Throughout history, women have been instrumental in every facet of human endeavor. Whether they have been renowned trailblazers or unsung heroines working behind the scenes, women have helped guide the course of American history and they continue to shape our future.
That’s why JNPA is commemorating Women’s History Month. In the words of a White House proclamation, the month of March is an opportunity to “celebrate the countless women who have fought tirelessly and courageously for equality, justice, and opportunity in our Nation. We also reaffirm our commitment to advancing rights and opportunities for women and girls in the United States and around the world.”
In honor of Women’s History Month, JNPA is proud to offer a number of books that shine a light on examples of women’s contributions to our national heritage, in both civil rights and voting rights:
Warriors Don’t Cry is a first-person account of Melba Pattillo Beals, one of nine African American teenagers who helped integrate Little Rock’s Central High School in the 1950s. This searing account of her junior year at Central High highlights Beals’ bravery in the face of racist warnings, attacks, and ultimately, death threats.
The Long Shadow of Little Rock is a riveting memoir by Daisy Bates, one of the Little Rock Nine. As a later civil rights activist, journalist, and lecturer, Bates provides a riveting and very personal account of America’s fraught school desegregation movement.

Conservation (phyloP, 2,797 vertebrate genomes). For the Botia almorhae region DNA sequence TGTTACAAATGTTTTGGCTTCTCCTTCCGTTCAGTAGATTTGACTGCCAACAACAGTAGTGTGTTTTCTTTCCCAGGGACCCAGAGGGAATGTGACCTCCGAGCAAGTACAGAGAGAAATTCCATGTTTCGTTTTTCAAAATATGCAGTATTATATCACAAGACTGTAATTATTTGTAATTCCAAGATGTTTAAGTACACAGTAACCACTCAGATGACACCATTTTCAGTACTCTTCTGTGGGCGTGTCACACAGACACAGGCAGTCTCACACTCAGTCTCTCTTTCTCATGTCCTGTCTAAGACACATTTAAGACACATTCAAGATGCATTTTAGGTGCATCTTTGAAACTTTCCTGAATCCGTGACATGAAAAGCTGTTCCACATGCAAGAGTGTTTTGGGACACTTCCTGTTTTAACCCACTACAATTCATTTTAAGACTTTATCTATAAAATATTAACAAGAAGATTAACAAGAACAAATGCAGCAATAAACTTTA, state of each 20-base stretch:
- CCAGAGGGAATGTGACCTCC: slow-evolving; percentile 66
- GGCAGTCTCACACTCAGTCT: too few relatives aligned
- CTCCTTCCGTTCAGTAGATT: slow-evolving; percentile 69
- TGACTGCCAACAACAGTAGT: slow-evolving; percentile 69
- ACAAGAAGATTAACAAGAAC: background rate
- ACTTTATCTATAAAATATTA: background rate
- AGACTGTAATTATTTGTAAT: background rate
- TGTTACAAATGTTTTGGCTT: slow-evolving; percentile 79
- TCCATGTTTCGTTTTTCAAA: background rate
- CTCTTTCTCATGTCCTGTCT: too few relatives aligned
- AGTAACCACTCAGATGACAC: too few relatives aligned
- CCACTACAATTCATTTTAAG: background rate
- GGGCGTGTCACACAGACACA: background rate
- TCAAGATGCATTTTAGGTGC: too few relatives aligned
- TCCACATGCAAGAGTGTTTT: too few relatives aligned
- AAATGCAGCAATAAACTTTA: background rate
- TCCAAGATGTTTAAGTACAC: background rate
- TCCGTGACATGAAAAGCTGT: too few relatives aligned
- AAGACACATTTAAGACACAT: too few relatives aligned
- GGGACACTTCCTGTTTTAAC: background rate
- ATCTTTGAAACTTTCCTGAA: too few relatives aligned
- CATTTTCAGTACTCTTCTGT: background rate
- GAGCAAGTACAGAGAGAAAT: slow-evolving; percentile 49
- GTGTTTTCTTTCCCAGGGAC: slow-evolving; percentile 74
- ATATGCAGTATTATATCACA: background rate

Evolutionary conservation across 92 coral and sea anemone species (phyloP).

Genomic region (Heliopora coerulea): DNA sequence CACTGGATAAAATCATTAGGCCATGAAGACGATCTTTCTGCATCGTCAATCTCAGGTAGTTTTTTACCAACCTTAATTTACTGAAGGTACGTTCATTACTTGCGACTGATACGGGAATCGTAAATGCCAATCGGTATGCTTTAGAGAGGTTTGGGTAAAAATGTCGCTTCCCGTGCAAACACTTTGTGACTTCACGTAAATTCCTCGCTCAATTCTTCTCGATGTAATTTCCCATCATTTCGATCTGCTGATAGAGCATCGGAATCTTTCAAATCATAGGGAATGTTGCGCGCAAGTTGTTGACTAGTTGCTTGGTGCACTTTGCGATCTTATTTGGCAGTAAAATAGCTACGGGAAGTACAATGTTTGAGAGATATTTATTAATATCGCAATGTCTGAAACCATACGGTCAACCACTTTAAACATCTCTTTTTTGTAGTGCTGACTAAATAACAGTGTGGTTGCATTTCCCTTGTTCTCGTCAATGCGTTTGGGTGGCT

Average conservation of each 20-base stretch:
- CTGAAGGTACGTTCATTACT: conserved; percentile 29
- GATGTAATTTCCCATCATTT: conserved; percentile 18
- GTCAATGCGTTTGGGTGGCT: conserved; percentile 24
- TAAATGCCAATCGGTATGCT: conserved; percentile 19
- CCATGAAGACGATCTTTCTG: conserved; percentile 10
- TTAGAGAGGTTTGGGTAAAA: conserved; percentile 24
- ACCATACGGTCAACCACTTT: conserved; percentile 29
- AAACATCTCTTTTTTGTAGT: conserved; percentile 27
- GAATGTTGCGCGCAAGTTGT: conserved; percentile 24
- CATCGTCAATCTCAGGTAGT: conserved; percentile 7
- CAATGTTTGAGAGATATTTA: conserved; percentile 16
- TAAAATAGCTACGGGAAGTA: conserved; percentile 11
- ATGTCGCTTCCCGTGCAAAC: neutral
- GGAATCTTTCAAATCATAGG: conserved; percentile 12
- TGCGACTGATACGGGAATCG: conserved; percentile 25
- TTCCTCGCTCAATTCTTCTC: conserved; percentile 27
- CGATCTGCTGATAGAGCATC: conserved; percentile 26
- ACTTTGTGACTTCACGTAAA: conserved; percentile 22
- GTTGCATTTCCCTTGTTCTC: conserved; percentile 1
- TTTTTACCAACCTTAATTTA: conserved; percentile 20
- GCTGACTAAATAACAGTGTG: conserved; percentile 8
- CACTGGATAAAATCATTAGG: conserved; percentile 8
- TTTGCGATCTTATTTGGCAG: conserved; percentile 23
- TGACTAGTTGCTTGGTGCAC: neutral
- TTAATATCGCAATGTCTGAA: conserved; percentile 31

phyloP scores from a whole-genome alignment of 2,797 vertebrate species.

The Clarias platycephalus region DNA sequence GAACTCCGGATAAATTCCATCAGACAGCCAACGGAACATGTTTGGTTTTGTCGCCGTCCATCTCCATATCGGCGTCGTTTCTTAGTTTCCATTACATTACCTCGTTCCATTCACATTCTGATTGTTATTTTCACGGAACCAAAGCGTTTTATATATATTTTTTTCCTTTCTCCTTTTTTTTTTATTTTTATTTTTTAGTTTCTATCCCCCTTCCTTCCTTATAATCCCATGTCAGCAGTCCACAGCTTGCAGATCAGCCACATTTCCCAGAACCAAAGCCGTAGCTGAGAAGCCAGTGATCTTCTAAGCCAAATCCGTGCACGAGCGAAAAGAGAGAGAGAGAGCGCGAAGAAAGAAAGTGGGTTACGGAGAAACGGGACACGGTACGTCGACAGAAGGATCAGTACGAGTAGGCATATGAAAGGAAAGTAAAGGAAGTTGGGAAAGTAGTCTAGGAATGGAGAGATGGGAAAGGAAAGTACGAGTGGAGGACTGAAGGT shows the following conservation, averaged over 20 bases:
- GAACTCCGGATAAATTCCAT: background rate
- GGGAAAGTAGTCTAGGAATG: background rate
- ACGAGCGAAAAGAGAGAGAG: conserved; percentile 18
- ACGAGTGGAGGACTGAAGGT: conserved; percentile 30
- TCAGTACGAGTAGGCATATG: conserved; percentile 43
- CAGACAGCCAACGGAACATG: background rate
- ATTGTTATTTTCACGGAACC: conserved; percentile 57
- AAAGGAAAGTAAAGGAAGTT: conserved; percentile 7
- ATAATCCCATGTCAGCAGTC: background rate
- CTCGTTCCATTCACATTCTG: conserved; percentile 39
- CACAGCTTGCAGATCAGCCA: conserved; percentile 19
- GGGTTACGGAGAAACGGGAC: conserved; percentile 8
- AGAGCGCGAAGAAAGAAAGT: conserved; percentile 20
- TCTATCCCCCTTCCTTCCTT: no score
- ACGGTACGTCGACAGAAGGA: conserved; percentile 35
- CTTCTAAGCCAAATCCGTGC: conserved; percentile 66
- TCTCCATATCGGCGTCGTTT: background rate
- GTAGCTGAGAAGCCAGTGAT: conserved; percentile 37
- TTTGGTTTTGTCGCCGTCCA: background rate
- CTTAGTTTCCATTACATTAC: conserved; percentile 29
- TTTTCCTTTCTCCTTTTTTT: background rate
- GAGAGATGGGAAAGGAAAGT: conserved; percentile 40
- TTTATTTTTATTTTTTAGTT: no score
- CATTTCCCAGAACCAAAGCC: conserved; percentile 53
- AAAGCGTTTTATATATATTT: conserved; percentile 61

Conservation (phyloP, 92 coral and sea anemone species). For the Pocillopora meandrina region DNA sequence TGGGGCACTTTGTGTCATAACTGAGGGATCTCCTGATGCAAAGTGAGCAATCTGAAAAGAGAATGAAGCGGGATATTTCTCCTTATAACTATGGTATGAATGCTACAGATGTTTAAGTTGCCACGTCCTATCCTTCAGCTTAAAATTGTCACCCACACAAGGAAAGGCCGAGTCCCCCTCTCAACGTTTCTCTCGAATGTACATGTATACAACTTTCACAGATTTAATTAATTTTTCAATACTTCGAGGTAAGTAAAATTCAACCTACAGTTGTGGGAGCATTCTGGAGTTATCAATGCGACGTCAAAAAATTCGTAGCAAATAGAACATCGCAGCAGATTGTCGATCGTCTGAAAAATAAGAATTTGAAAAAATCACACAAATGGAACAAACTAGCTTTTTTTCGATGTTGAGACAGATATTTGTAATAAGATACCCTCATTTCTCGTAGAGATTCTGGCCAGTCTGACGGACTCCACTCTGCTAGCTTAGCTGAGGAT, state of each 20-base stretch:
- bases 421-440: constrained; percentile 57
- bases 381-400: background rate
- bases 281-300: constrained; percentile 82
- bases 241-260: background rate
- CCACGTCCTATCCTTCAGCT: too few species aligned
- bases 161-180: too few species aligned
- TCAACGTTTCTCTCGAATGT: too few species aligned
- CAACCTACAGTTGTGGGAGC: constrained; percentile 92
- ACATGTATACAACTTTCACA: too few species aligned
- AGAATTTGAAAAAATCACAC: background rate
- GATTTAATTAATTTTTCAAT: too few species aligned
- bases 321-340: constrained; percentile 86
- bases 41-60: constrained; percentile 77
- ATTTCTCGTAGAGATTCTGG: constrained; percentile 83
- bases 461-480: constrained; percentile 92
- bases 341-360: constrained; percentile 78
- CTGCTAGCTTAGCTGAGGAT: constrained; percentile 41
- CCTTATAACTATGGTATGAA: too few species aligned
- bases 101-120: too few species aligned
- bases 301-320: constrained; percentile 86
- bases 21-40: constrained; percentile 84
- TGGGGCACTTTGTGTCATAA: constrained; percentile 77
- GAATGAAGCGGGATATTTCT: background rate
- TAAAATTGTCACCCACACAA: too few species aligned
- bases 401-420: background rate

An iconic 1957 image of a white girl screaming at an African American student highlights the anguish of America’s struggle to desegregate schools. Elizabeth and Hazel recounts the intersecting lives of those two girls – Elizabeth Eckford and Hazel Bryan Massery – whose very different lives unexpectedly braided together.
Women of the Suffrage Movement recounts the decades-long struggle of American women to secure the right to vote, from the famous Seneca Falls meeting in 1848 to the ratification of the Nineteenth Amendment in 1920.
The women’s suffrage movement of the 1800s and 1900s was about more than just the right to vote. It encompassed the most fundamental rights of citizenship: the right to receive fair wages, to hold property, to sign contracts, and to file suit in court. Sisters examines the lives of America’s leading suffragists and how their efforts resulted in far-reaching changes to the nation’s laws.
The Golden Lane is the story of how women in Missouri gained the vote and changed the state’s history.